Based in Melbourne, Australia, The Book of Ships is the current project of producer D.A.Calf. The debut album Dark Continent, Cold Century, (longlisted for the Australian Music Prize) was recorded in a disused bowling club in a small industrial wasteland and mixed at BJB in Sydney by acclaimed producer Scott Horscroft (The Panics, The Presets, silverchair). The record is dense sonic journey through layers of interweaving angular guitars, synths and intense multi-part vocal harmonies.
Whiffs of Eno, Mercury Rev and Broken Social Scene permeate the record, coupled with the bombastic epicness of M83. The production values suggest a space where Dave Fridmann and Alan Moulder would meet. It’s a labyrinthine headphone record in which something is revealed with each listen.
In solo format, the tracks are reduced to fragments of beat, a whole lot of spring-reverb laden guitar and a cathedrals worth of vocal effects.
Reviews of Dark Continent, Cold Century:
A wild explosion of melody, snare drums and guitars. Eno-inspired controlled chaos. Here come The Book of Ships!
– Vijay Khurana – Triple J (March 2010)
As beguiling and ambitious as its title suggests, emerging like an awakened giant left to survey the progression, destruction and decay of the century passed… ten polished tracks which promise more than most double albums do.
– Indie Album Of The Week ****
The Brag (August 2010)
A rushing, indie-rock track that brings to mind the dynamic buzz of folks like Broken Social Scene, old school Decoder Ring, and…I want to say Superchunk but it’s not quite right. Sweeping-indie-firecracker-rock?
– The Vine (April 2010)
Song after song of endlessly replayable, perfect pop. Perhaps the most astounding aspect of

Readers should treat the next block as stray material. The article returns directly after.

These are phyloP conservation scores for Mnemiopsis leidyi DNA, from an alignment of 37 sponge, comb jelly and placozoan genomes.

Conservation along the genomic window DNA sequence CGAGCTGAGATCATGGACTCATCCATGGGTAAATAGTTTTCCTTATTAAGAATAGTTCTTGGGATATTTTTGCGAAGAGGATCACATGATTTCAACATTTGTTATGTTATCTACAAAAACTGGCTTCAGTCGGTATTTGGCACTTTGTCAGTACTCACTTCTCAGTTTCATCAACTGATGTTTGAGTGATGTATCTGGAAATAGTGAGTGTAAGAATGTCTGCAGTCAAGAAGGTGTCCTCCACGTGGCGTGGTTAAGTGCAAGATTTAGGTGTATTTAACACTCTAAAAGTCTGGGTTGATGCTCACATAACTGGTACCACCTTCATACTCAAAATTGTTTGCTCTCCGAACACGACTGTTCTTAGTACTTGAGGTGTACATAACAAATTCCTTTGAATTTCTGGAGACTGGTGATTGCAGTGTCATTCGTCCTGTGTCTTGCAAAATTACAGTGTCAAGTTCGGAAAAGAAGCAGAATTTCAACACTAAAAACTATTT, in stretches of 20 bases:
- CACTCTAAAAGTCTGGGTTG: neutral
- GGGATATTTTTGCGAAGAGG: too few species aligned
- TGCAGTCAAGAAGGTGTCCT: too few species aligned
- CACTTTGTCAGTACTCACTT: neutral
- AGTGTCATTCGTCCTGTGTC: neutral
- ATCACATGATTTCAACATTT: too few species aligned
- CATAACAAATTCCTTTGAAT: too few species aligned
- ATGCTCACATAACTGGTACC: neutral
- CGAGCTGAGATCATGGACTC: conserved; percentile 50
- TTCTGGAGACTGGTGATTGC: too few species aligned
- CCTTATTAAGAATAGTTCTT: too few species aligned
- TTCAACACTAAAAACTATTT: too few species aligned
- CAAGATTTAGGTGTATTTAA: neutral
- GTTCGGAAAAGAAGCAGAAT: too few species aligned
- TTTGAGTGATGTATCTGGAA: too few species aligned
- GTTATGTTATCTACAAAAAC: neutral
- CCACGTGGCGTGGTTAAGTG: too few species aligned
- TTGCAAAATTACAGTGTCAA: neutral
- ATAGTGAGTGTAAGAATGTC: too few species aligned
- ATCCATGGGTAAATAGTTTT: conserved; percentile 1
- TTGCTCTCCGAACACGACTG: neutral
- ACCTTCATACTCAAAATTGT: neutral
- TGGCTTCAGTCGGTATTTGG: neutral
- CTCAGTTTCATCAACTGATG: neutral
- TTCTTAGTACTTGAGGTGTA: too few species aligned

Dark Continent, Cold Century, is the ease with which it presents itself as being so tremendously accomplished. There is a wealth of brilliantly executed music present on this simultaneously complex and unassuming record – every note is pitched perfectly and every transition
is smooth and effortless. 8.5/10
– The AU Review (July 2010)
A righteous dark-rock-done-pop, Broken Glass In My Mouth is the kinda song that Carlos from Interpol would give you herpes to. It’s a spangled charger, that’s at once as poppy as Stars, yet as gloomy as The Smiths. Fucking beautiful.
-Beat (June 2010)
This record doesn’t walk in a straight line by any means. Like a deliciously spacious apartment, not too big that you’ll get lost but just big enough to let you have a mid afternoon psyche out.
Musically there’s the rushing guitars of The Flying Nun bands of the 80s,
a Broken Social Scene shambolic vibe and Grizzly Bear’s grandiose arrangement,
all the while being something very Australian. Best shit I’ve heard in ages!
-Luke Rodely (FBI radio/Only An Earthling)(July 2010)
While there’s no denying the dreamy grandeur of this record, it doesn’t sound like any other band.
-Mess + Noise (August 2010)
Hectic and rather good.
– Ross Clelland – The Drum Media (June 2010)
[A] rich, multi-layered…fanastic LP. [A] brilliant local release.
– Matt Shea – Scene (September 2010)
[An] astonishing live presence…One of the most impressive units on the local landscape…
None of these tracks feels like anything you’ve heard before. There’s quirks and nuances wrapped in lush instrumentation and it’s an album that continues to unravel with repeated listens. 4.5/5
Album of the Month
– Reverb Streetpress (August 2010)
Dark Continent, Cold Century is out now on nomachinethinking through Vitamin
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